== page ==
Patty Lebowski

Greenhorn

Posts: 7

posted 1 year ago

This is the original problem:

Given a hash function h(x) = x mod 3, insert entries with keys 13, 22, 8, 16, 33, 52, 43, 28, 45, 23, 11, 15, 9, 2, 20, 30, 19, 50 to the hash table. Use binary search trees to solve hash collision, where each cell of the hash table stores the root of a binary search tree. Also draw the trees after removing keys 43, 30 and 2.

I'm unsure if I have the correct answer to this Homework problem. If I'm wrong please direct me in the right direction.

|0 |1 |2 | 3 | 4| 5| 6 | 7 |8| 9 |10|11|12|13|14 |15|16|17|

|45|13|22|16|52|43|28|19|8|33|23|11|2 |20|50 |15|9|30|

Given a hash function h(x) = x mod 3, insert entries with keys 13, 22, 8, 16, 33, 52, 43, 28, 45, 23, 11, 15, 9, 2, 20, 30, 19, 50 to the hash table. Use binary search trees to solve hash collision, where each cell of the hash table stores the root of a binary search tree. Also draw the trees after removing keys 43, 30 and 2.

I'm unsure if I have the correct answer to this Homework problem. If I'm wrong please direct me in the right direction.

|0 |1 |2 | 3 | 4| 5| 6 | 7 |8| 9 |10|11|12|13|14 |15|16|17|

|45|13|22|16|52|43|28|19|8|33|23|11|2 |20|50 |15|9|30|

Norm Radder

Ranch Foreman

Posts: 2240

28

posted 1 year ago

Is this a java programming problem? Do you have java code you are having problems with?

Please post the code (in code tags) and ask any questions you have about the code.

Please post the code (in code tags) and ask any questions you have about the code.

Patty Lebowski

Greenhorn

Posts: 7

Norm Radder

Ranch Foreman

Posts: 2240

28

Patty Lebowski

Greenhorn

Posts: 7

posted 1 year ago

I ran into the same issue. I posted it here because I figured it would be the 'best' fit

Norm Radder wrote:ok, I was just confused. This section of the forum is for beginning java programmers that have problems with their code. So naturally I was looking for your code that needed help.

I don't know what section of the forum this question would fit in better.

I ran into the same issue. I posted it here because I figured it would be the 'best' fit

Norm Radder

Ranch Foreman

Posts: 2240

28

Campbell Ritchie

Marshal

Posts: 55772

163

Patty Lebowski

Greenhorn

Posts: 7

posted 1 year ago

I should have pointed out I'm in a java programming class, this is the logic for an assignment to be done on paper. There is no code yet. I would like to make sure I understand how to do the logic of two data structures combined into one.

I'm very new here so I apologize for the mistakes I've made.

I just wanted to see if I could understand this better before I go to my professors office hours.

I'm very new here so I apologize for the mistakes I've made.

I just wanted to see if I could understand this better before I go to my professors office hours.

Campbell Ritchie

Marshal

Posts: 55772

163

posted 1 year ago

Start trying it out with the following has function:

h = x

Nice and simple. You now have thirty‑something numbers each with a hash. Put each into a tree and see what sort of tree you get. Show us the results. You will find it easier if you wrap the output in [code=text] ...[/code] tags. Use the /|\ keys for the branches of the tree and spaces to move to the right. Use Text in the dropdown list next to the code button and write by hand on the first line only.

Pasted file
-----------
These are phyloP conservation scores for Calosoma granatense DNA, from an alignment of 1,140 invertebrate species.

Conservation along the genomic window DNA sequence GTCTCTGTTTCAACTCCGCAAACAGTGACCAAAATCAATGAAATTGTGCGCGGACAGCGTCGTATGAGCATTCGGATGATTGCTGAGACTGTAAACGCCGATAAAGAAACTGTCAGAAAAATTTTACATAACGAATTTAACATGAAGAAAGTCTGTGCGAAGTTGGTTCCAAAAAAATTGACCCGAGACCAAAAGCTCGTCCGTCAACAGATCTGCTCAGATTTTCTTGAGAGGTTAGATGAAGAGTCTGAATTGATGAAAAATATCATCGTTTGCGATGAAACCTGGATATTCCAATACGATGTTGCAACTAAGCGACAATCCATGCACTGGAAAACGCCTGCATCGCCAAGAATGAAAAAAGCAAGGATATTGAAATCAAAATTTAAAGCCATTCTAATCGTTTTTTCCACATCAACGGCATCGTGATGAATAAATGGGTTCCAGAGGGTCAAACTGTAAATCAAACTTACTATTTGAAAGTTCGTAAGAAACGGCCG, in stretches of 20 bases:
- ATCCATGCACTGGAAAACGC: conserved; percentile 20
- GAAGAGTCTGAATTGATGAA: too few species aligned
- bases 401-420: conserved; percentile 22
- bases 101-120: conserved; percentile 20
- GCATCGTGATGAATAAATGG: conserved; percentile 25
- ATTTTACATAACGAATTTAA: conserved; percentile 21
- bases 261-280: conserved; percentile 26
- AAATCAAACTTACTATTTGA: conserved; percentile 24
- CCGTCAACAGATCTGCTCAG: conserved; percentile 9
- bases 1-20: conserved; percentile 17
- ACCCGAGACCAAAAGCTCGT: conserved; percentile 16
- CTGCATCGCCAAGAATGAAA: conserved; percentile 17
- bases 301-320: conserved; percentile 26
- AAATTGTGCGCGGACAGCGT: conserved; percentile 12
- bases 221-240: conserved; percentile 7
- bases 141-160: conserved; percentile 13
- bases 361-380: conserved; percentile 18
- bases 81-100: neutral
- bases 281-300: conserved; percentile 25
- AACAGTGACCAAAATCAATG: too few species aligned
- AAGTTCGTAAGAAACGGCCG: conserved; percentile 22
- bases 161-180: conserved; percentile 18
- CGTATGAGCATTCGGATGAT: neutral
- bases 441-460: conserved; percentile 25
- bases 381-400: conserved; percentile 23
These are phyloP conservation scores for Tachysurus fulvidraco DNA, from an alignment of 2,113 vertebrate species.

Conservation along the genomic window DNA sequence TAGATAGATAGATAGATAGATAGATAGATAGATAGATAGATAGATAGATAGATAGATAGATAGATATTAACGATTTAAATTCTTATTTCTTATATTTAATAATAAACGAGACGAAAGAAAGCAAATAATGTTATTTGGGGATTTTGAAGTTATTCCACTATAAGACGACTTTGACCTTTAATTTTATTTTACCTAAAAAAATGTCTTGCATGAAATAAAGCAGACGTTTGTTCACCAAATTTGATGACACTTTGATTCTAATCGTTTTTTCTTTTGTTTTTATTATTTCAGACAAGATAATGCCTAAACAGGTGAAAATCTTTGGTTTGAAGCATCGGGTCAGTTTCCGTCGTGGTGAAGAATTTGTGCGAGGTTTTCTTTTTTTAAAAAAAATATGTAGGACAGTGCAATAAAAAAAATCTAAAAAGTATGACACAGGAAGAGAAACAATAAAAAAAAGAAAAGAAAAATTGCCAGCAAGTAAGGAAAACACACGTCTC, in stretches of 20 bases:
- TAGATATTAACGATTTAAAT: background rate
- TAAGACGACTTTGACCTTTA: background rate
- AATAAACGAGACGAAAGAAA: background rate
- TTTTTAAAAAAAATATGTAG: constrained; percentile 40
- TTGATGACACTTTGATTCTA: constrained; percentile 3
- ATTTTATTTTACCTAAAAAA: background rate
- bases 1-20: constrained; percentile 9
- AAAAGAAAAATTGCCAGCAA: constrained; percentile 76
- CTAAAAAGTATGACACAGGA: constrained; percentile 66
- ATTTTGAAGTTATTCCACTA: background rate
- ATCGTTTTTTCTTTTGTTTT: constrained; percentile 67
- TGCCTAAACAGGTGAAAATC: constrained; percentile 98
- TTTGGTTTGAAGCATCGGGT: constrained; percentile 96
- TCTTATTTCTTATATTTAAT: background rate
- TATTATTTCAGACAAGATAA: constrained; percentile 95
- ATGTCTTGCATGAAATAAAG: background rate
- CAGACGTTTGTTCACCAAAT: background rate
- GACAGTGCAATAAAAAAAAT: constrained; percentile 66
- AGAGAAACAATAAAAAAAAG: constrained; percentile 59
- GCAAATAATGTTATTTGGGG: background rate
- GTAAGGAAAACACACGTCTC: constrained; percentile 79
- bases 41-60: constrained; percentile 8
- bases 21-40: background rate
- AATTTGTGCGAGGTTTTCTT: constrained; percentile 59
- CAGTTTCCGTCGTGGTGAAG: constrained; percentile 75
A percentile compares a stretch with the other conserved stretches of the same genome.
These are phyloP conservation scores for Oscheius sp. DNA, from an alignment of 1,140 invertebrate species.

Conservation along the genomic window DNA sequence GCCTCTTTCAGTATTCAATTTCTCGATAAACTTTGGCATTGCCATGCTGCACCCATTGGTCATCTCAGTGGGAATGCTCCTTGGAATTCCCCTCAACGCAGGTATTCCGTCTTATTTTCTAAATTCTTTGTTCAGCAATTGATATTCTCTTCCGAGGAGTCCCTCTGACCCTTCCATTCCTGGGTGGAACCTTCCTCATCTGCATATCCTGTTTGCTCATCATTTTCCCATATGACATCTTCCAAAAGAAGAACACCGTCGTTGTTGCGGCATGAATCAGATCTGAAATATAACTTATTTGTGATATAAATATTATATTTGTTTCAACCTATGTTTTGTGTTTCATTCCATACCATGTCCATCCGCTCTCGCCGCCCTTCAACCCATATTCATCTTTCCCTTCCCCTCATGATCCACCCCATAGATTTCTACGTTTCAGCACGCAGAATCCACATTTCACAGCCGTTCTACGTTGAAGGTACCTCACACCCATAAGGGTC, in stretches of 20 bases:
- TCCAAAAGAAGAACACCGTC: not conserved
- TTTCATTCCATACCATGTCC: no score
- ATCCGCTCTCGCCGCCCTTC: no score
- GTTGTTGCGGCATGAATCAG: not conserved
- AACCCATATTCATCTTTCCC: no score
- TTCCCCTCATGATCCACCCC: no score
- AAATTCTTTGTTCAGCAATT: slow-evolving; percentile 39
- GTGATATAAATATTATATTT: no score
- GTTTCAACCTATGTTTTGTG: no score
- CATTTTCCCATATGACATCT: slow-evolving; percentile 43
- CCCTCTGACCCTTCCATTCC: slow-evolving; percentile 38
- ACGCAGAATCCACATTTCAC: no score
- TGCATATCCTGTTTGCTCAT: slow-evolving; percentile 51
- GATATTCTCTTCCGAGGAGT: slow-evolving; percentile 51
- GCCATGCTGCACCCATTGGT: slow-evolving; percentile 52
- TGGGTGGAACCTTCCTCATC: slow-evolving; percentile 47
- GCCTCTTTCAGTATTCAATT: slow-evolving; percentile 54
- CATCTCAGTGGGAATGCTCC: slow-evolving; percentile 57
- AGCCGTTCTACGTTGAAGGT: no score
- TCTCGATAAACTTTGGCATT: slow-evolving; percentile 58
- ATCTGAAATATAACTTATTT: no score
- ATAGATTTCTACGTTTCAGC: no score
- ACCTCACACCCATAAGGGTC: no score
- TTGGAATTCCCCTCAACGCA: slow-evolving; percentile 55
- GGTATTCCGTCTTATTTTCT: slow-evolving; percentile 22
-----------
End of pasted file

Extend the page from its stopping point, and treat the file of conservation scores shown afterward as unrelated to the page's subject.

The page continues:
I'll give you a startNow use the hash function you were given and try it for these numbers: 13, 22. You will have to consider what algorithm you are going to use because 13 and 22 will return the same hash.

And, to General Computing we shall go.

h = x

Nice and simple. You now have thirty‑something numbers each with a hash. Put each into a tree and see what sort of tree you get. Show us the results. You will find it easier if you wrap the output in [code=text] ...[/code] tags. Use the /|\ keys for the branches of the tree and spaces to move to the right. Use Text in the dropdown list next to the code button and write by hand on the first line only.

I'll give you a startNow use the hash function you were given and try it for these numbers: 13, 22. You will have to consider what algorithm you are going to use because 13 and 22 will return the same hash.

And, to General Computing we shall go.

posted 1 year ago

That doesn't look right to me.

Self-check:

1. What does a hash table look like? Does your answer look like one?

2. What does a binary search tree look like? Does your answer look like it's using binary search trees?

3. How many unique hash codes will you get if the hash function is h(x) = x mod 3? Does your answer show this many hash codes? What are those hash codes? (HINT: the given hash function produces less than 5 unique hash codes)

You should be able to tell whether or not your answer is correct based on these self-check questions.

Patty Lebowski wrote:

I'm unsure if I have the correct answer to this Homework problem. If I'm wrong please direct me in the right direction.

|0 |1 |2 | 3 | 4| 5| 6 | 7 |8| 9 |10|11|12|13|14 |15|16|17|

|45|13|22|16|52|43|28|19|8|33|23|11|2 |20|50 |15|9|30|

That doesn't look right to me.

Self-check:

1. What does a hash table look like? Does your answer look like one?

2. What does a binary search tree look like? Does your answer look like it's using binary search trees?

3. How many unique hash codes will you get if the hash function is h(x) = x mod 3? Does your answer show this many hash codes? What are those hash codes? (HINT: the given hash function produces less than 5 unique hash codes)

You should be able to tell whether or not your answer is correct based on these self-check questions.

*Practice only makes habit, only perfect practice makes perfect.
Practice mindfully by doing the right things and doing things right.*— Junilu

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